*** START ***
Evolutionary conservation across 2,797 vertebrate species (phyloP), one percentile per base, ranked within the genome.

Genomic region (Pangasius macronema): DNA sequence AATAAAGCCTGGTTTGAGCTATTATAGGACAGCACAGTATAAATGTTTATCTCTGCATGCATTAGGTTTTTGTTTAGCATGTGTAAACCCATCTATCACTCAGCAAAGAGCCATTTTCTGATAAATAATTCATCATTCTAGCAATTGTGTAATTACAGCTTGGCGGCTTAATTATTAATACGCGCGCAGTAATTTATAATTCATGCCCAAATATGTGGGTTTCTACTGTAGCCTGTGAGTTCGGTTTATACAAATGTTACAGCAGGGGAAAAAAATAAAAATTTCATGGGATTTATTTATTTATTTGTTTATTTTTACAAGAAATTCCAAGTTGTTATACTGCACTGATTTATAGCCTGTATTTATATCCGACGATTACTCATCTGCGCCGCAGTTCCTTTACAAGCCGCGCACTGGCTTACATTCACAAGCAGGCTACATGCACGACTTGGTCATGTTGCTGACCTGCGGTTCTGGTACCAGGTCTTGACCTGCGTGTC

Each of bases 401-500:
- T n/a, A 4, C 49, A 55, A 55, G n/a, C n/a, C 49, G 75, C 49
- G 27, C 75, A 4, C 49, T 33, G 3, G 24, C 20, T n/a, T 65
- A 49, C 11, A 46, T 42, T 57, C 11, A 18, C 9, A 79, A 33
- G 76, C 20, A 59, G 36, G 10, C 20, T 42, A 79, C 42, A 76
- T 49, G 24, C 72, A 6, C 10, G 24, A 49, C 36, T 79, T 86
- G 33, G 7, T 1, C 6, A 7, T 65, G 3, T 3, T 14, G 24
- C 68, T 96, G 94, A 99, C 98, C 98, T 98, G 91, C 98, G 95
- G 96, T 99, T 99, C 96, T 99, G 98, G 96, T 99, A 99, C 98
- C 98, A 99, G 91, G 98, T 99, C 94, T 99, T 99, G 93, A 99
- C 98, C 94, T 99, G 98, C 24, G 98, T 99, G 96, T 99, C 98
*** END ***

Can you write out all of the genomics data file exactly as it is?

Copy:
Evolutionary conservation across 2,797 vertebrate species (phyloP), one percentile per base, ranked within the genome.

Genomic region (Pangasius macronema): DNA sequence AATAAAGCCTGGTTTGAGCTATTATAGGACAGCACAGTATAAATGTTTATCTCTGCATGCATTAGGTTTTTGTTTAGCATGTGTAAACCCATCTATCACTCAGCAAAGAGCCATTTTCTGATAAATAATTCATCATTCTAGCAATTGTGTAATTACAGCTTGGCGGCTTAATTATTAATACGCGCGCAGTAATTTATAATTCATGCCCAAATATGTGGGTTTCTACTGTAGCCTGTGAGTTCGGTTTATACAAATGTTACAGCAGGGGAAAAAAATAAAAATTTCATGGGATTTATTTATTTATTTGTTTATTTTTACAAGAAATTCCAAGTTGTTATACTGCACTGATTTATAGCCTGTATTTATATCCGACGATTACTCATCTGCGCCGCAGTTCCTTTACAAGCCGCGCACTGGCTTACATTCACAAGCAGGCTACATGCACGACTTGGTCATGTTGCTGACCTGCGGTTCTGGTACCAGGTCTTGACCTGCGTGTC

Each of bases 401-500:
- T n/a, A 4, C 49, A 55, A 55, G n/a, C n/a, C 49, G 75, C 49
- G 27, C 75, A 4, C 49, T 33, G 3, G 24, C 20, T n/a, T 65
- A 49, C 11, A 46, T 42, T 57, C 11, A 18, C 9, A 79, A 33
- G 76, C 20, A 59, G 36, G 10, C 20, T 42, A 79, C 42, A 76
- T 49, G 24, C 72, A 6, C 10, G 24, A 49, C 36, T 79, T 86
- G 33, G 7, T 1, C 6, A 7, T 65, G 3, T 3, T 14, G 24
- C 68, T 96, G 94, A 99, C 98, C 98, T 98, G 91, C 98, G 95
- G 96, T 99, T 99, C 96, T 99, G 98, G 96, T 99, A 99, C 98
- C 98, A 99, G 91, G 98, T 99, C 94, T 99, T 99, G 93, A 99
- C 98, C 94, T 99, G 98, C 24, G 98, T 99, G 96, T 99, C 98